US lawmakers in India to meet Dalai Lama, discuss Tibet-China dispute bill

Former U.S. House speaker Nancy Pelosi is welcomed by the Tibetans upon her arrival in Kangra

By Charlotte Greenfield

DHARAMSALA, India (Reuters) - A group of U.S. lawmakers arrived in India on Tuesday to meet Tibetan spiritual leader the Dalai Lama, with the head of the delegation saying President Joe Biden would soon sign a bill that aims to press China to resolve the Tibet dispute.

The bill seeks to push Beijing to hold talks with Tibetan leaders, stalled since 2010, to secure a negotiated agreement on Tibet and spur China to address Tibetan people's aspirations on their historical, cultural, religious and linguistic identity.

The visit, likely to rile Beijing at a time when the U.S. and China have sought to stabilise rocky ties, comes days ahead of a U.S. trip planned by the Dalai Lama for medical treatment, but it is unclear if he will have any engagements during it.

The bipartisan delegation of seven lawmakers, headed by Republican Representative Michael McCaul and including Democratic former House Speaker Nancy Pelosi, arrived in the Himalayan town of Dharamsala.

It is home to the 88-year-old Tibetan monk in exile.

"We are very excited to see His Holiness tomorrow to talk about many things, including the bill we just passed out of Congress that basically says the United States of America stands with the people of Tibet," McCaul said.

He was referring to a meeting set for Wednesday morning.

Asked if Biden will sign the bill soon, McCaul responded, "Yes, he will, he will."

McCaul, Chairman of the House Committee on Foreign Affairs, was referring to the legislation, 'Promoting a Resolution to the Tibet-China Dispute Act', also known as the Resolve Tibet Act.

U.S. lawmakers have regularly visited Dharamsala and touted the work of the Dalai Lama to draw global support for linguistic and cultural autonomy in his remote, mountainous homeland.

Beijing, which considers the Nobel peace laureate a dangerous "splittist" or separatist, said it was "seriously concerned" about the visit and the bill expected to be signed by Biden.

"We ... urge the U.S. to fully recognise the anti-China and separatist nature of the Dalai clique, abide by its commitments on Tibet-related issues, refrain from any form of contact with it, and stop sending erroneous messages," foreign ministry spokesperson Lin Jian said on Tuesday.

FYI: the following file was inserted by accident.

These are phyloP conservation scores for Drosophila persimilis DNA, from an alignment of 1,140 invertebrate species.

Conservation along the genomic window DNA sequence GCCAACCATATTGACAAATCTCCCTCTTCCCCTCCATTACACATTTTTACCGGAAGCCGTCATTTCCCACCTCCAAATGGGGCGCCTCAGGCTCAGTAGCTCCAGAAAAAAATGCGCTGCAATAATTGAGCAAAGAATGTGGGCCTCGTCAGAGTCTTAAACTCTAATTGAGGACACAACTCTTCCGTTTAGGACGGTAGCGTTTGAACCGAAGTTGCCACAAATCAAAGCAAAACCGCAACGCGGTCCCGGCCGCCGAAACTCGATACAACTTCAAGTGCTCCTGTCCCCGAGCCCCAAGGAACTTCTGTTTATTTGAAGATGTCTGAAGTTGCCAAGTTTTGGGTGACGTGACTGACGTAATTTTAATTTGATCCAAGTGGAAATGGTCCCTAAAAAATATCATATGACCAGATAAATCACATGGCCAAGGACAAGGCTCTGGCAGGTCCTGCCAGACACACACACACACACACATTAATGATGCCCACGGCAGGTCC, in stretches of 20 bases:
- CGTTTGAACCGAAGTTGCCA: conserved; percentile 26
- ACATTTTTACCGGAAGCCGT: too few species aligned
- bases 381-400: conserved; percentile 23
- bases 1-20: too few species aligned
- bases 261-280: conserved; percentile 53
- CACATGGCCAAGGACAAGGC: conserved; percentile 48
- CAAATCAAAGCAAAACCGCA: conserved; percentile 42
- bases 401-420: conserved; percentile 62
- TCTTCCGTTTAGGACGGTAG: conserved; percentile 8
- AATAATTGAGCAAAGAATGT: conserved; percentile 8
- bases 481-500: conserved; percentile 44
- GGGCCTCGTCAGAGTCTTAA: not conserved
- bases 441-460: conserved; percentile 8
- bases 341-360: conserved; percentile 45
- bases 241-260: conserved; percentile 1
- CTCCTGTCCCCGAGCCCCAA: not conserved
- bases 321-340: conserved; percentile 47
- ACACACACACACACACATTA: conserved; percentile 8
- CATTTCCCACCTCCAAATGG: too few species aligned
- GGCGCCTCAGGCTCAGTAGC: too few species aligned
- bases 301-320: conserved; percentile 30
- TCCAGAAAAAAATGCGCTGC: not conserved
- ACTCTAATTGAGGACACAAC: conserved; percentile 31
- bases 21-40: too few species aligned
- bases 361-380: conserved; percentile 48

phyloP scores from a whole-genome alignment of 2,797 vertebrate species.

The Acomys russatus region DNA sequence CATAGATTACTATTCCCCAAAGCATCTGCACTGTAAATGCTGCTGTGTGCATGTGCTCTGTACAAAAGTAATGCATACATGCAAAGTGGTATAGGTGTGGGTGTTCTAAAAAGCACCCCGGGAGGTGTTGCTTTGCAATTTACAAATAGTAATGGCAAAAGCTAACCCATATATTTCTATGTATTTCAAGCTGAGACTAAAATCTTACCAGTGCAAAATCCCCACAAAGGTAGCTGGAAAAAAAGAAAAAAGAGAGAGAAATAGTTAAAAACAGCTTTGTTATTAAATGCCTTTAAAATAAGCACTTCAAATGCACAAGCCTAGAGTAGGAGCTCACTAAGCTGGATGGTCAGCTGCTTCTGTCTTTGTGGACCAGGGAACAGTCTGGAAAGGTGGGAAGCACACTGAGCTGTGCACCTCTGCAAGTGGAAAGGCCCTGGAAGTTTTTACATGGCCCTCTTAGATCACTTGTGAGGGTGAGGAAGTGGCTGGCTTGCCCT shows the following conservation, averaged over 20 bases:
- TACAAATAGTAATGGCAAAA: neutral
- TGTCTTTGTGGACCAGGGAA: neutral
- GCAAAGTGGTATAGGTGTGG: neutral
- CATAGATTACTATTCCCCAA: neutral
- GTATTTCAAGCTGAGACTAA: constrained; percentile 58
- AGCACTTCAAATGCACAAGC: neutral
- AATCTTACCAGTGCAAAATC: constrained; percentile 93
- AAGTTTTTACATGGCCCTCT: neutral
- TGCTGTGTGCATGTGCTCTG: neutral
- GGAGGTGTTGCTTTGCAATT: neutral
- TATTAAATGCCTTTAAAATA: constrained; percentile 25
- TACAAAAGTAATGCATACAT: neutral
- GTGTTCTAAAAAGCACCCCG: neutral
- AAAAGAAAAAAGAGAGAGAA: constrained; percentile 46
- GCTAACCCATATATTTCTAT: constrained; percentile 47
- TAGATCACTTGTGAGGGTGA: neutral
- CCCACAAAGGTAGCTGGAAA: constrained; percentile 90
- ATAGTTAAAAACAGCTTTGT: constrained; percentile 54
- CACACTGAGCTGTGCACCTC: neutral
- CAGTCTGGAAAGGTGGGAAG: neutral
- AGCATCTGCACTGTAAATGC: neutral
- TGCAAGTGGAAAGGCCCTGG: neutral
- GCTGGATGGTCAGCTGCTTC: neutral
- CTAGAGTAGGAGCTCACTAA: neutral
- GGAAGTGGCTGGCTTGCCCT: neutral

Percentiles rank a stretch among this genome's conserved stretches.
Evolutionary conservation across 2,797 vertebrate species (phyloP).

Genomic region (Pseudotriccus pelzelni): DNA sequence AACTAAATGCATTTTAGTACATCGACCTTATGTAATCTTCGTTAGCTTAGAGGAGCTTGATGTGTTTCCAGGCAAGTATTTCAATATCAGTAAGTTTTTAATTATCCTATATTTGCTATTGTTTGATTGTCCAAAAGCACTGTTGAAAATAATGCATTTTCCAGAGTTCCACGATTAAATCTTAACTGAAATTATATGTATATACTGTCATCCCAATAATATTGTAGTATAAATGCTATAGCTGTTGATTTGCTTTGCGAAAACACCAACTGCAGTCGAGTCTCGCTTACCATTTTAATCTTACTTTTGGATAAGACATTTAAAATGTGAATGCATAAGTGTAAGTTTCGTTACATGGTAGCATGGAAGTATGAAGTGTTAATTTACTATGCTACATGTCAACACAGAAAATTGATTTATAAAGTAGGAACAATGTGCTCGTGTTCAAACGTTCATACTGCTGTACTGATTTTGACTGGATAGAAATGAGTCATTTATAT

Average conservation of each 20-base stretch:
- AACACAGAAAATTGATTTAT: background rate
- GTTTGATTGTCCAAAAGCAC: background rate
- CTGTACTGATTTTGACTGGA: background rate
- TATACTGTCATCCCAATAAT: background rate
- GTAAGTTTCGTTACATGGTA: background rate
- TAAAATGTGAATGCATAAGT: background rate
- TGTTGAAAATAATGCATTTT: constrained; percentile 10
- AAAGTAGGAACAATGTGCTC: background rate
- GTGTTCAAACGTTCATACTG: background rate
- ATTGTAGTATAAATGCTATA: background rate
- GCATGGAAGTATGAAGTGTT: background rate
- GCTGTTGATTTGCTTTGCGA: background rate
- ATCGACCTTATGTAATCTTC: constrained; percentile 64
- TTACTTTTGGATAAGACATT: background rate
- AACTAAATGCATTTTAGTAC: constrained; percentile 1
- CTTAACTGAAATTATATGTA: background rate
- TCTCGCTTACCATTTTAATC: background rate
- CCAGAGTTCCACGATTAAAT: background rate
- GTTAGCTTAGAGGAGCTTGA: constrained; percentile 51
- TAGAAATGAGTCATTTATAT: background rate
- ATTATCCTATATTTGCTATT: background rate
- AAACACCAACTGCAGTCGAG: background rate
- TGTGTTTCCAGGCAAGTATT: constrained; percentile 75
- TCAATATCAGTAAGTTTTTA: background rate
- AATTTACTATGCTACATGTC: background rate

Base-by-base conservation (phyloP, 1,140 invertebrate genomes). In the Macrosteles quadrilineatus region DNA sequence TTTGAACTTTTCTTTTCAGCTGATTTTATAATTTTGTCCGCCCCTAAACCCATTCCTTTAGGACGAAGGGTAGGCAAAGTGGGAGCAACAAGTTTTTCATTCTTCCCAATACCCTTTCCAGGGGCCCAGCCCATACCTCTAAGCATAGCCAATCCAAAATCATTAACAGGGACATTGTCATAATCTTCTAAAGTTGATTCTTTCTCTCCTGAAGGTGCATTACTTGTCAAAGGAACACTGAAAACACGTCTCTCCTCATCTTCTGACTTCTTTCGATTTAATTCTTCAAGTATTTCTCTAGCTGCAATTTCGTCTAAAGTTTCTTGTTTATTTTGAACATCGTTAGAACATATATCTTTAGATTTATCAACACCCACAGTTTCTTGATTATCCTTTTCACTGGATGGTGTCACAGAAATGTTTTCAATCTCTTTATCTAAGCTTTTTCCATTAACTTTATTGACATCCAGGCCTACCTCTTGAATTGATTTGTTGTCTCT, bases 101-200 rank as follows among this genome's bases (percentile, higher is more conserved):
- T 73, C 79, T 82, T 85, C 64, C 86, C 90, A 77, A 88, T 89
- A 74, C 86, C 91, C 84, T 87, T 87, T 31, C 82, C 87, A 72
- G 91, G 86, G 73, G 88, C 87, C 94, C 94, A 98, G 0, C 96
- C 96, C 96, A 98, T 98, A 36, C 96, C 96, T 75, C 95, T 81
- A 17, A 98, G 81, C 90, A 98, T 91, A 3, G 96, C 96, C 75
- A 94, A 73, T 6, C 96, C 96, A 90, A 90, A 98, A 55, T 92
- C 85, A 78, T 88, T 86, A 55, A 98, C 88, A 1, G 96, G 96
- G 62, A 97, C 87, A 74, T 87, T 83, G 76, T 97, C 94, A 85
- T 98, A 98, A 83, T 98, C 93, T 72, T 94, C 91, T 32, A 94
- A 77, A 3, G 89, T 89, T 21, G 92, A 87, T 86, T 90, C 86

Lin said Tibet's affairs are purely the internal affairs of China, which brooks no interference from external forces.

"We urge the U.S. side to honour its commitment of recognising Tibet as part of China and not supporting Tibetan independence, and not to sign the above-mentioned bill," Lin told a regular briefing.

Beijing would take "resolute and forceful measures" to safeguard its sovereignty, security and development interests, he added.

The Dalai Lama fled to India in 1959 after a failed uprising against Chinese rule in Tibet. Chinese officials chafe at any interaction he has with officials of other countries.

The Dalai Lama has met U.S. officials, including presidents, during previous visits to the United States, but Biden has not met him since taking office in 2021.

Crowds of Tibetans, among them school children holding banners, gathered at the airport of the small hill town to greet the visiting lawmakers, while dozens of monks and nuns in maroon robes cheered as they got into vehicles.

"Over the last two years the Resolve Tibet Bill was passed ... and it is now on the desk of President Biden, so that will be a game changer," said Tenzin Lekshay, spokesperson for the Central Tibetan Administration, or government in exile.

(Reporting by Charlotte Greenfield in Dharamsala, India; Additional reporting by Ethan Wang in Beijing; Writing by YP Rajesh; Editing by Clarence Fernandez)